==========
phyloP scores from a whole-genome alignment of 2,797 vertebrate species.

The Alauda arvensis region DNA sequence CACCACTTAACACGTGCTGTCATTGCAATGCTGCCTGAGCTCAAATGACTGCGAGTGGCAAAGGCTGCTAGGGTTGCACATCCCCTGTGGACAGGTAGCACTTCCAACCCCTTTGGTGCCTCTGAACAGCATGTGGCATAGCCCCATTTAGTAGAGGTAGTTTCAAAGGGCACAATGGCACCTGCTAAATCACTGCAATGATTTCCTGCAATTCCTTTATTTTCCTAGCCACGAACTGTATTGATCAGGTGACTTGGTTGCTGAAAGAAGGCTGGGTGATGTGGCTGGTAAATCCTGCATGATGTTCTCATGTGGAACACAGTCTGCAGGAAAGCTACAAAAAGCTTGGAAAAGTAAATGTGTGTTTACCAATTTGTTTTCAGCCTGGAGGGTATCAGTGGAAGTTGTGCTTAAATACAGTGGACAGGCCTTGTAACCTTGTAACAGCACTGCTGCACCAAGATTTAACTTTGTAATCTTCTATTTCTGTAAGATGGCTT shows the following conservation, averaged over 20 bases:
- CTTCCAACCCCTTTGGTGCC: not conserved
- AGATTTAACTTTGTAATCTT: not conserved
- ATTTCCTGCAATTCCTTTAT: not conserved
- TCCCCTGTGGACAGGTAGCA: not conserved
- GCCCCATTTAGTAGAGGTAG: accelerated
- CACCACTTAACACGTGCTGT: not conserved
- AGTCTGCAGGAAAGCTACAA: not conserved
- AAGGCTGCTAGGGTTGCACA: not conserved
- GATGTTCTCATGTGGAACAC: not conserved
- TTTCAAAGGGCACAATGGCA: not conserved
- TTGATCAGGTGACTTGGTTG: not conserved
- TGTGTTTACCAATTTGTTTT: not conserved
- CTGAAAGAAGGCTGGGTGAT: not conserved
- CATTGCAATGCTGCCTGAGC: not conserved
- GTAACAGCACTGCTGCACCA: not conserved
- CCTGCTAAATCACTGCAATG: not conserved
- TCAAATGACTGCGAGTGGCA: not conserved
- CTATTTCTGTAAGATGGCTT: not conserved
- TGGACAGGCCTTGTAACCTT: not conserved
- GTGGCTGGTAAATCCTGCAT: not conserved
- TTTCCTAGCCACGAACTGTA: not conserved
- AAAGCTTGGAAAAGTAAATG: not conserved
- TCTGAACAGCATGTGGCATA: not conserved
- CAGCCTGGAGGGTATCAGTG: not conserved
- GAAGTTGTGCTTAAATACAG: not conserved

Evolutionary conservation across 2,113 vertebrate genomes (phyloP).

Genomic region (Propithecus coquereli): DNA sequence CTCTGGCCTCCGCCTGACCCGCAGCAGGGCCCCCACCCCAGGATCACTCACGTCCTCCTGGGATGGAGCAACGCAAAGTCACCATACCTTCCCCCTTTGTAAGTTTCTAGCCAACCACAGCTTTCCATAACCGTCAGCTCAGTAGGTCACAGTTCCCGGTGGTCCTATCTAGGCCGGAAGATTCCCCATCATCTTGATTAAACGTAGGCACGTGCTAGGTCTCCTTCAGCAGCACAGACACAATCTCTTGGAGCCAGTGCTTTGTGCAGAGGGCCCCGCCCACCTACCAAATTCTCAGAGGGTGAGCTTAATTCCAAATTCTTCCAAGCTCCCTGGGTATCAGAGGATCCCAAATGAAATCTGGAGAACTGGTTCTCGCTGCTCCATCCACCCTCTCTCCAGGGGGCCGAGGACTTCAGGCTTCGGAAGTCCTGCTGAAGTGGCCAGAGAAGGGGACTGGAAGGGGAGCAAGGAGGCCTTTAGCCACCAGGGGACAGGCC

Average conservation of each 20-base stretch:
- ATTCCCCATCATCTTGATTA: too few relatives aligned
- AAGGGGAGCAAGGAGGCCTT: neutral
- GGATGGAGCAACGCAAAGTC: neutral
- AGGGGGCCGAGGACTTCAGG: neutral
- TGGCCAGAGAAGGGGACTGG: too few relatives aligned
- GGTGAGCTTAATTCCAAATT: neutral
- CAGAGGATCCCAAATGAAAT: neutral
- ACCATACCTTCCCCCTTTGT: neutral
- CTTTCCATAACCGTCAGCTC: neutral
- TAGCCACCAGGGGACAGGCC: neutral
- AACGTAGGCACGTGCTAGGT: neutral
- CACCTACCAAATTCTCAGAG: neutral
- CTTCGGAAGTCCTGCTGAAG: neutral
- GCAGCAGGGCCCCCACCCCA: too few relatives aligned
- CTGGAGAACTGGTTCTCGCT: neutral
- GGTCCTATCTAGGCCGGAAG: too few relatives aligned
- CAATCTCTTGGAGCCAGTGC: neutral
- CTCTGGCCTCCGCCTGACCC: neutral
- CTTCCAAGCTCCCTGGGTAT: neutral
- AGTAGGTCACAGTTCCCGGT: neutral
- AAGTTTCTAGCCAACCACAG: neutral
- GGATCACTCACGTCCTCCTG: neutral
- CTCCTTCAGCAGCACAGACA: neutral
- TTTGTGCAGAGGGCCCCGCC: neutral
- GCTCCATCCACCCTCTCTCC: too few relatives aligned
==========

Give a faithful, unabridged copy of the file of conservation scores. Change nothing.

phyloP scores from a whole-genome alignment of 2,797 vertebrate species.

The Alauda arvensis region DNA sequence CACCACTTAACACGTGCTGTCATTGCAATGCTGCCTGAGCTCAAATGACTGCGAGTGGCAAAGGCTGCTAGGGTTGCACATCCCCTGTGGACAGGTAGCACTTCCAACCCCTTTGGTGCCTCTGAACAGCATGTGGCATAGCCCCATTTAGTAGAGGTAGTTTCAAAGGGCACAATGGCACCTGCTAAATCACTGCAATGATTTCCTGCAATTCCTTTATTTTCCTAGCCACGAACTGTATTGATCAGGTGACTTGGTTGCTGAAAGAAGGCTGGGTGATGTGGCTGGTAAATCCTGCATGATGTTCTCATGTGGAACACAGTCTGCAGGAAAGCTACAAAAAGCTTGGAAAAGTAAATGTGTGTTTACCAATTTGTTTTCAGCCTGGAGGGTATCAGTGGAAGTTGTGCTTAAATACAGTGGACAGGCCTTGTAACCTTGTAACAGCACTGCTGCACCAAGATTTAACTTTGTAATCTTCTATTTCTGTAAGATGGCTT shows the following conservation, averaged over 20 bases:
- CTTCCAACCCCTTTGGTGCC: not conserved
- AGATTTAACTTTGTAATCTT: not conserved
- ATTTCCTGCAATTCCTTTAT: not conserved
- TCCCCTGTGGACAGGTAGCA: not conserved
- GCCCCATTTAGTAGAGGTAG: accelerated
- CACCACTTAACACGTGCTGT: not conserved
- AGTCTGCAGGAAAGCTACAA: not conserved
- AAGGCTGCTAGGGTTGCACA: not conserved
- GATGTTCTCATGTGGAACAC: not conserved
- TTTCAAAGGGCACAATGGCA: not conserved
- TTGATCAGGTGACTTGGTTG: not conserved
- TGTGTTTACCAATTTGTTTT: not conserved
- CTGAAAGAAGGCTGGGTGAT: not conserved
- CATTGCAATGCTGCCTGAGC: not conserved
- GTAACAGCACTGCTGCACCA: not conserved
- CCTGCTAAATCACTGCAATG: not conserved
- TCAAATGACTGCGAGTGGCA: not conserved
- CTATTTCTGTAAGATGGCTT: not conserved
- TGGACAGGCCTTGTAACCTT: not conserved
- GTGGCTGGTAAATCCTGCAT: not conserved
- TTTCCTAGCCACGAACTGTA: not conserved
- AAAGCTTGGAAAAGTAAATG: not conserved
- TCTGAACAGCATGTGGCATA: not conserved
- CAGCCTGGAGGGTATCAGTG: not conserved
- GAAGTTGTGCTTAAATACAG: not conserved

Evolutionary conservation across 2,113 vertebrate genomes (phyloP).

Genomic region (Propithecus coquereli): DNA sequence CTCTGGCCTCCGCCTGACCCGCAGCAGGGCCCCCACCCCAGGATCACTCACGTCCTCCTGGGATGGAGCAACGCAAAGTCACCATACCTTCCCCCTTTGTAAGTTTCTAGCCAACCACAGCTTTCCATAACCGTCAGCTCAGTAGGTCACAGTTCCCGGTGGTCCTATCTAGGCCGGAAGATTCCCCATCATCTTGATTAAACGTAGGCACGTGCTAGGTCTCCTTCAGCAGCACAGACACAATCTCTTGGAGCCAGTGCTTTGTGCAGAGGGCCCCGCCCACCTACCAAATTCTCAGAGGGTGAGCTTAATTCCAAATTCTTCCAAGCTCCCTGGGTATCAGAGGATCCCAAATGAAATCTGGAGAACTGGTTCTCGCTGCTCCATCCACCCTCTCTCCAGGGGGCCGAGGACTTCAGGCTTCGGAAGTCCTGCTGAAGTGGCCAGAGAAGGGGACTGGAAGGGGAGCAAGGAGGCCTTTAGCCACCAGGGGACAGGCC

Average conservation of each 20-base stretch:
- ATTCCCCATCATCTTGATTA: too few relatives aligned
- AAGGGGAGCAAGGAGGCCTT: neutral
- GGATGGAGCAACGCAAAGTC: neutral
- AGGGGGCCGAGGACTTCAGG: neutral
- TGGCCAGAGAAGGGGACTGG: too few relatives aligned
- GGTGAGCTTAATTCCAAATT: neutral
- CAGAGGATCCCAAATGAAAT: neutral
- ACCATACCTTCCCCCTTTGT: neutral
- CTTTCCATAACCGTCAGCTC: neutral
- TAGCCACCAGGGGACAGGCC: neutral
- AACGTAGGCACGTGCTAGGT: neutral
- CACCTACCAAATTCTCAGAG: neutral
- CTTCGGAAGTCCTGCTGAAG: neutral
- GCAGCAGGGCCCCCACCCCA: too few relatives aligned
- CTGGAGAACTGGTTCTCGCT: neutral
- GGTCCTATCTAGGCCGGAAG: too few relatives aligned
- CAATCTCTTGGAGCCAGTGC: neutral
- CTCTGGCCTCCGCCTGACCC: neutral
- CTTCCAAGCTCCCTGGGTAT: neutral
- AGTAGGTCACAGTTCCCGGT: neutral
- AAGTTTCTAGCCAACCACAG: neutral
- GGATCACTCACGTCCTCCTG: neutral
- CTCCTTCAGCAGCACAGACA: neutral
- TTTGTGCAGAGGGCCCCGCC: neutral
- GCTCCATCCACCCTCTCTCC: too few relatives aligned